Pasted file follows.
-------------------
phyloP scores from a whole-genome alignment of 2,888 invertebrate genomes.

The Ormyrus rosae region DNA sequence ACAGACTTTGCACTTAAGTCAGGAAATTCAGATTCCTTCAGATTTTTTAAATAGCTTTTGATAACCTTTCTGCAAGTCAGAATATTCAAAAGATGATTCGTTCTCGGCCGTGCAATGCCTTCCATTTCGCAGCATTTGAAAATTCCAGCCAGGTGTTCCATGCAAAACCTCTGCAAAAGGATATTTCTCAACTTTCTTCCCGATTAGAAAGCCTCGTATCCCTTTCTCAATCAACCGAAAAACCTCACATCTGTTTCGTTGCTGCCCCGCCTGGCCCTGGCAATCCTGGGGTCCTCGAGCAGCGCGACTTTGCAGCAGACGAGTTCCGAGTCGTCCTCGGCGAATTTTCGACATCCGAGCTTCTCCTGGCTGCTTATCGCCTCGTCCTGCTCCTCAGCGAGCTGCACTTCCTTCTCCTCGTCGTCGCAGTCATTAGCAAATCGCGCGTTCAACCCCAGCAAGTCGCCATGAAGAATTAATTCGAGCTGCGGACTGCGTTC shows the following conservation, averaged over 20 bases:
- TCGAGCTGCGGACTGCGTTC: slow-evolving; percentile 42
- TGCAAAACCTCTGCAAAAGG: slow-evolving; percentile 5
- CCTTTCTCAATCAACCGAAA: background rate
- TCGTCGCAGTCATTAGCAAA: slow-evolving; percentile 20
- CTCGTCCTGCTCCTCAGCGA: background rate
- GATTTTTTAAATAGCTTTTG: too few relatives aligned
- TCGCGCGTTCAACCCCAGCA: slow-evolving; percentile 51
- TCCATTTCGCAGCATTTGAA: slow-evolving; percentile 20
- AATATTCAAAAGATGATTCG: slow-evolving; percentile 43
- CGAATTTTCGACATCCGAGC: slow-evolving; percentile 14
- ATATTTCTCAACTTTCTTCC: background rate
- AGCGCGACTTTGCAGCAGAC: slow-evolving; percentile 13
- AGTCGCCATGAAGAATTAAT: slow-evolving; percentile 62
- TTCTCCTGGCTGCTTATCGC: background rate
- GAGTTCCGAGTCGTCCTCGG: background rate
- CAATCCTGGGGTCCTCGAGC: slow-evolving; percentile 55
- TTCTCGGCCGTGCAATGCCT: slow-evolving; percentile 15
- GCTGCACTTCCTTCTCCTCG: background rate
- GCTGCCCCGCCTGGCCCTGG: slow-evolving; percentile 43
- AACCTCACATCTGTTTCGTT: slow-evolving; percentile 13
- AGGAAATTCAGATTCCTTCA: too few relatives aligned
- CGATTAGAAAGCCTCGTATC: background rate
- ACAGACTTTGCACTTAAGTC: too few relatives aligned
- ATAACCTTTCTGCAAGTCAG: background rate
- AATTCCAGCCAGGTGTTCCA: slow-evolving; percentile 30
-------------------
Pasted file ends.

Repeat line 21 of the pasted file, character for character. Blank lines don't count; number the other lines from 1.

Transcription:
- GCTGCCCCGCCTGGCCCTGG: slow-evolving; percentile 43